“Out in the Dark” (2012, directed by Michael Mayer, written with Yael Shafrir) presents a love story between an Israeli and a Palestinian. This idea has been done before (like the 1975 novel “An Affair of Strangers” by John Crosby), but here it is a gay male relationship.
The moral questions – how to escape evil -- abound. Of course, individual human relationships ought to trump over group political and religious conflicts (the peace dividend, as Jimmy Carter calls it); but they don’t, because we are beholden to our origins. And we ponder how religion is the justification for more killing than any other human practice.
The Israeli is attractive young lawyer Roy Schaffer (Michael Aloni), whose “looks” even seem “Gentile”. He is well connected to power circles, and this helps somewhat. The Palestinian is a psychology graduate student Nimr (or Nimer) Mashrawi (Nicholas Jacob), who comes from the West Bank (Ramallah is mentioned, and is one the area’s most troubled cities), and who doesn’t seem particularly religious or observant, and seems to want religion to moderate and get out of the way of living. But his family is very demanding of loyalty, as we find out. He has a student visa.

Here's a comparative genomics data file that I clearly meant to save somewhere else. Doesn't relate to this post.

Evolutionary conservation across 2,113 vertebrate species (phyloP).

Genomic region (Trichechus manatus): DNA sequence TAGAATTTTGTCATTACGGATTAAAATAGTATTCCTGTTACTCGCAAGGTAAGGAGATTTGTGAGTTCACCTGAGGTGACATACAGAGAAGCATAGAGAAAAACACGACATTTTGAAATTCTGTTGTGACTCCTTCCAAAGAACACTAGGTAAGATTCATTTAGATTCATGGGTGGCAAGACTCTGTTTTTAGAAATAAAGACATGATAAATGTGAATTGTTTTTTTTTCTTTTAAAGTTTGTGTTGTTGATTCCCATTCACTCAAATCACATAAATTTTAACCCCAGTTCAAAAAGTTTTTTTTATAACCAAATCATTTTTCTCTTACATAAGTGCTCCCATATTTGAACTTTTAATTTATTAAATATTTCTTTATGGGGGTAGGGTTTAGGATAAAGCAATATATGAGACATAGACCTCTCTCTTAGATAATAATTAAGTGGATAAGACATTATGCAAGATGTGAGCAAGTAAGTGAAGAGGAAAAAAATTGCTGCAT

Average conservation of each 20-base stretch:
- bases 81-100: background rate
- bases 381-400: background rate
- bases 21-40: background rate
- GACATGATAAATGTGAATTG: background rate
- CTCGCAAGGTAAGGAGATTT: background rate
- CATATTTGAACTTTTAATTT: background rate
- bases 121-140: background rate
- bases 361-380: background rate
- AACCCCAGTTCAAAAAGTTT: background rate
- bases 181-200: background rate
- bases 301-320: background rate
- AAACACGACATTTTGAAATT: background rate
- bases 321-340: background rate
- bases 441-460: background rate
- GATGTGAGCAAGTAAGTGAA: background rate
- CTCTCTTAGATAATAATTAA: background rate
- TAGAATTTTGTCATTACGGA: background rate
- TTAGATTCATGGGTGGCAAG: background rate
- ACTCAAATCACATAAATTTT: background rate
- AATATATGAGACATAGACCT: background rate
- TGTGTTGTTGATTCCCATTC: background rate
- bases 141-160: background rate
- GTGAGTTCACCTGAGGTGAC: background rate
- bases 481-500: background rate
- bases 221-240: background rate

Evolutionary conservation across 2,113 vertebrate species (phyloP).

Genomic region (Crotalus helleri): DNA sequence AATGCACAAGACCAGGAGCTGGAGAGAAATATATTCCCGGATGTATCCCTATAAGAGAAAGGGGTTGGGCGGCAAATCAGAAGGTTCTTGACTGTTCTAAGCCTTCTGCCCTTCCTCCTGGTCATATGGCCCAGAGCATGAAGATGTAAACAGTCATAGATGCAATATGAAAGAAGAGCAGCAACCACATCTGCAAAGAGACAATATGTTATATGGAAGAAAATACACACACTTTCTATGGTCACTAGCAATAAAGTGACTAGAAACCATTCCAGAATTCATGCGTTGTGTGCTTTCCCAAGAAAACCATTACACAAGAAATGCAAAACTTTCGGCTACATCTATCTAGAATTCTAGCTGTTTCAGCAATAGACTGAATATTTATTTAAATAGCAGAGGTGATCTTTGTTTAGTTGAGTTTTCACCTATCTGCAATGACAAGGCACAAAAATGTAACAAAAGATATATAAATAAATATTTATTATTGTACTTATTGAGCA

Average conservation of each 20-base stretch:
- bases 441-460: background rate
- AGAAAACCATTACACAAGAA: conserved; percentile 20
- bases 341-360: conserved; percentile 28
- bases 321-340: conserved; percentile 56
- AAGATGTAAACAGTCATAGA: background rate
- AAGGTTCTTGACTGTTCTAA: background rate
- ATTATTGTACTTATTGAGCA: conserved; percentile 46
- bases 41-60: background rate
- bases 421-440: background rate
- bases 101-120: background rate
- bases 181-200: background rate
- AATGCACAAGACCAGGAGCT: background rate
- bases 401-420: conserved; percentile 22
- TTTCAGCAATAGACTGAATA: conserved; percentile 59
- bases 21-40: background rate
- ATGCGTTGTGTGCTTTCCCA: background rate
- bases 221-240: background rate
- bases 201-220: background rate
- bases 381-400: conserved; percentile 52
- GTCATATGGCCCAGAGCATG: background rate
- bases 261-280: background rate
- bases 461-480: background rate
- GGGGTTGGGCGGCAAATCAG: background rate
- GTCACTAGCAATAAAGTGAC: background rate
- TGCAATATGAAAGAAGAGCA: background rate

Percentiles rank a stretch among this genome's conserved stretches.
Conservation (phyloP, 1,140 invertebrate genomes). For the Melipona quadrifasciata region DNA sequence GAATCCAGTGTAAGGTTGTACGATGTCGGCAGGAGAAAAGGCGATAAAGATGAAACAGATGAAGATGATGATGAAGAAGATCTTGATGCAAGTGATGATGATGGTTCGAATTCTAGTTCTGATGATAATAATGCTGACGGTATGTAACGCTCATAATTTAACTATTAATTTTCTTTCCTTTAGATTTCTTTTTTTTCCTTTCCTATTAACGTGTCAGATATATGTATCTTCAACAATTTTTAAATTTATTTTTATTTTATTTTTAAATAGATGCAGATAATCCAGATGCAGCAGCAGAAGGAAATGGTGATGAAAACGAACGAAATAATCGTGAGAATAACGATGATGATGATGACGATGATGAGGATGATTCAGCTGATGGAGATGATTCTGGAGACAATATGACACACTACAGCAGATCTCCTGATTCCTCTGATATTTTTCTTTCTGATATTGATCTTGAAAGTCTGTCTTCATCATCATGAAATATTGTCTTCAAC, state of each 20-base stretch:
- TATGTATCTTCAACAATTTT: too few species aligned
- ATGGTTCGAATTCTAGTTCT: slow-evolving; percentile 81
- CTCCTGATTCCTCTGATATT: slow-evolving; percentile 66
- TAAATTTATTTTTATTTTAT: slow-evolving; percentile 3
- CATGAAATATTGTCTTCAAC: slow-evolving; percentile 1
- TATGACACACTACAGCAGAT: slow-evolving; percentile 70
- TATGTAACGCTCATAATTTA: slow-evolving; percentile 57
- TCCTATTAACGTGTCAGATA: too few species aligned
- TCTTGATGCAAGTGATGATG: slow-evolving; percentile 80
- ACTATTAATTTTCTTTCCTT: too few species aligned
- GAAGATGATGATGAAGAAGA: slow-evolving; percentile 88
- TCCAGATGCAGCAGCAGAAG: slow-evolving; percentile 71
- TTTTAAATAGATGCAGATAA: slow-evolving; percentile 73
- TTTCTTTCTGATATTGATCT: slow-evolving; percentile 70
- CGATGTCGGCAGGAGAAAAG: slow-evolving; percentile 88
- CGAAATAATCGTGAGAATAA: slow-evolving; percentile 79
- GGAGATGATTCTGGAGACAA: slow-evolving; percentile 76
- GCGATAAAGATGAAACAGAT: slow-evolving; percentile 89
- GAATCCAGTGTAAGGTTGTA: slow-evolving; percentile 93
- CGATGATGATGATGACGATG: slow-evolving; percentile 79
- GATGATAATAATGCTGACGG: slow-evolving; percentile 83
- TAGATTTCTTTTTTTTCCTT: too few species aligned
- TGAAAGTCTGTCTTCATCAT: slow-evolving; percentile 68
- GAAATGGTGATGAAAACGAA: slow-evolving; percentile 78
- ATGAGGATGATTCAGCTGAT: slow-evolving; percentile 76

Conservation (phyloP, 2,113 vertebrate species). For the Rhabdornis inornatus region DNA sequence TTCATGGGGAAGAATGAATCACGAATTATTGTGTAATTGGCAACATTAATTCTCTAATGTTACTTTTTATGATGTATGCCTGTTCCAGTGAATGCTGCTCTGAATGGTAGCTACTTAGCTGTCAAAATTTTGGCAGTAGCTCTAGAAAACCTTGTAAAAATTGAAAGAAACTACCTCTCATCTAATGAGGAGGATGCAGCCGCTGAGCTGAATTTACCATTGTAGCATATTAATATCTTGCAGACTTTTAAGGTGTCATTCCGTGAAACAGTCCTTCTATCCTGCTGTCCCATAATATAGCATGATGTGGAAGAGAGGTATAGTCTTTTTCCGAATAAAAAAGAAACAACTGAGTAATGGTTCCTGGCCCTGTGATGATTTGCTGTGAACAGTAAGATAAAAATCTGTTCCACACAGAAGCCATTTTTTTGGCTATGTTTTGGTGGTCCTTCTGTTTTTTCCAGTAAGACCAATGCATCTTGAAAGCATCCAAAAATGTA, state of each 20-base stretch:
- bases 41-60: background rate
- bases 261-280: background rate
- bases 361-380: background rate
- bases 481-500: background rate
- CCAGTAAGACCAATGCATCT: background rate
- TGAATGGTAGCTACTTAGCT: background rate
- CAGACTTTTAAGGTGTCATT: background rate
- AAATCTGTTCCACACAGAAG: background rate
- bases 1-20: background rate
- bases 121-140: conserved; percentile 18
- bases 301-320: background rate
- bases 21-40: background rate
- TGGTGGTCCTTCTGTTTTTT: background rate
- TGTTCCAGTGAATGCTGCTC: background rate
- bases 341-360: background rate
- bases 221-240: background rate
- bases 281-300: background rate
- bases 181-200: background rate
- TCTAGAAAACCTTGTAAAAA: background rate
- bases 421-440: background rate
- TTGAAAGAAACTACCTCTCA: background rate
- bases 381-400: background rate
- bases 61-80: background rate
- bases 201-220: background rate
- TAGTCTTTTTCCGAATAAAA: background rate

Nimr’s brother gets in trouble and is killed. This, as well as some drug activity in the family, draws attention of security forces, who then revoke Nimr’s visa, demanding that he spy for them. Israeli security, despite official support for LGBT rights, is not afraid to use blackmail of LGBT Palestinians to get its way.
This sets up a tragic confrontation, where Roy must risk his own career (and his father’s “Israeli mafia” connections) to help Nimr escape to the “safety” of France or Belgium. I think the story of this movie gives some hint as to why the Muslim immigrant communities in those countries are so disenfranchised and angry. Nimr, a gentle person with no inclination to violence at all, will be forced to survive in this environment. This movie certainly invites a sequel, perhaps set in post 11/13 Paris or even Molenbeek.
This film is intense and painful to watch (and earns at least four out of five stars). Some of us should be grateful we don’t live there.
Official site is here (Breaking Glass Pictures).
The film is available on Netflix DVD (offering a few short deleted scenes and ten minutes of interviews), or Amazon.
Wikipedia attribution link, unknown Palestinian author, for photo of Ramallah on the West Bank. Public Domain,
For a nice 15 minute short film, try "Lloyd Neck" (2008), by Benedict Cambell, in Sundance, link. The younger sister of a gay high school track athlete finds out that her favorite idol is in fact her brother's boy friend, before she really understands what sexuality means. Set on Long Island.
Second picture should be Valley Stream, LI from the LIE, March 2013 (after Sandy).